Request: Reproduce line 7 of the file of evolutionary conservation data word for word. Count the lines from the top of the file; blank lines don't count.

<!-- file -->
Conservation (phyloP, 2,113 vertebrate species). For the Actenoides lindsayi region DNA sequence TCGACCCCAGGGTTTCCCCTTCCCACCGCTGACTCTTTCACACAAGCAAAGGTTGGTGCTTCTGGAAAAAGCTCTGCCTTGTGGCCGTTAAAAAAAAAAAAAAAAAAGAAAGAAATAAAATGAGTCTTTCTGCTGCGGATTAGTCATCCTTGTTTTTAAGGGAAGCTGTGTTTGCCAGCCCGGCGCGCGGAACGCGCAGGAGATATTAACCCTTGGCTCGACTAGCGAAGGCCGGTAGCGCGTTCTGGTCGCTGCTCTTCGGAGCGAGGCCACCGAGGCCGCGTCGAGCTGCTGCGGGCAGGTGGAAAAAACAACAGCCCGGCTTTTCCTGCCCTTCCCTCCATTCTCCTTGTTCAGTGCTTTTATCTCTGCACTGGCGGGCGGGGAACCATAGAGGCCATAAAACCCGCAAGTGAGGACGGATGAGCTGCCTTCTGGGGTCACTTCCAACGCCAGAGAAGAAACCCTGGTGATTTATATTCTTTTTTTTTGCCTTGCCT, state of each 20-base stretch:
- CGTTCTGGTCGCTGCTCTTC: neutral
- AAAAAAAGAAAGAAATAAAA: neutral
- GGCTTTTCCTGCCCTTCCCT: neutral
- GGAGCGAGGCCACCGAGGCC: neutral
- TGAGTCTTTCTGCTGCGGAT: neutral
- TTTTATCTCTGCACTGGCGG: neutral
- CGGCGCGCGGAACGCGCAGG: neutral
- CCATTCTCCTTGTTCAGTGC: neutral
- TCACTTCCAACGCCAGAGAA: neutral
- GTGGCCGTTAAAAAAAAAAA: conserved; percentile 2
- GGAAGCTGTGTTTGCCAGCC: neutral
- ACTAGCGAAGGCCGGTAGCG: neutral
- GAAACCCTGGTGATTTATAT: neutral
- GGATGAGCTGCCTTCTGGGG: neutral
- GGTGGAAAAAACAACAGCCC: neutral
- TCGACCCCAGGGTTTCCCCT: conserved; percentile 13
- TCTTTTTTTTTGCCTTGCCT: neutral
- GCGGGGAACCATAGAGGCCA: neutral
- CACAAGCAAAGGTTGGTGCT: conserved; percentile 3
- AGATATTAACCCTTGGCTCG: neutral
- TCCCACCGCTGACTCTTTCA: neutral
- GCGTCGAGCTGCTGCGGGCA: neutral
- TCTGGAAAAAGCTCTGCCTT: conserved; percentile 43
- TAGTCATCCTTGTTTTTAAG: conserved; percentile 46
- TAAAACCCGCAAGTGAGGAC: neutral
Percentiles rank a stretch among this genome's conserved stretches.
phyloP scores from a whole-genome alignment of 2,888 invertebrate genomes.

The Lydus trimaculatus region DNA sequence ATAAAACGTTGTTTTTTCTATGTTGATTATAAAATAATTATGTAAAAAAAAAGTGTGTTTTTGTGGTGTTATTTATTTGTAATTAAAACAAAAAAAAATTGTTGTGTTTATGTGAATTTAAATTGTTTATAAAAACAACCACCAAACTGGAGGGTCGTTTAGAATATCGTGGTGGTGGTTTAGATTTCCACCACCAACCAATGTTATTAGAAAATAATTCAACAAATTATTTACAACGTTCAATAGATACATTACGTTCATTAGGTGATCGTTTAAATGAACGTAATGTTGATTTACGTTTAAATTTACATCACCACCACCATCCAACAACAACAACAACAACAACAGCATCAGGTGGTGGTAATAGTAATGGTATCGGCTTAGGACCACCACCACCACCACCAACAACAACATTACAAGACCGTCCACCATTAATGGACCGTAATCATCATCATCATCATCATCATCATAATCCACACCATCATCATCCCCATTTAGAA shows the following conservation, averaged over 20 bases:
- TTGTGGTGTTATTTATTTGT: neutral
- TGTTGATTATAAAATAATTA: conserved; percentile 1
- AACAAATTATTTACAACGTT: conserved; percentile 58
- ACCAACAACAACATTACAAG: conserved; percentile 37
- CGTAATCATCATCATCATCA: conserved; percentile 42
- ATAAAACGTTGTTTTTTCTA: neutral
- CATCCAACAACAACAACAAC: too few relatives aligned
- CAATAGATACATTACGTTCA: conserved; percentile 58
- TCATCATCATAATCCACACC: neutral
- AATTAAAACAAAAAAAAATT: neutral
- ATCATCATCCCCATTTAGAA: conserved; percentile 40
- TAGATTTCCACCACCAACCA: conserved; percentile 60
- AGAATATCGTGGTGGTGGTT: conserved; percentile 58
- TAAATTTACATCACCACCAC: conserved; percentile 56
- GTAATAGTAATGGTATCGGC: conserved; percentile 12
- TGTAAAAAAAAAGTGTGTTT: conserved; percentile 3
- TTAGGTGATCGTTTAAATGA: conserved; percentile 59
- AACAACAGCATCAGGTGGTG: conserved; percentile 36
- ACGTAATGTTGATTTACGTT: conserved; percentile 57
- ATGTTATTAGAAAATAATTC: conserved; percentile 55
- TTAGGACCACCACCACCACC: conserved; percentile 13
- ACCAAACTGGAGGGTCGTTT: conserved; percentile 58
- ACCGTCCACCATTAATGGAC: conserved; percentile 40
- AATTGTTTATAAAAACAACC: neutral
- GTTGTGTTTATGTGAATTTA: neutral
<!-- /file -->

- TTTTATCTCTGCACTGGCGG: neutral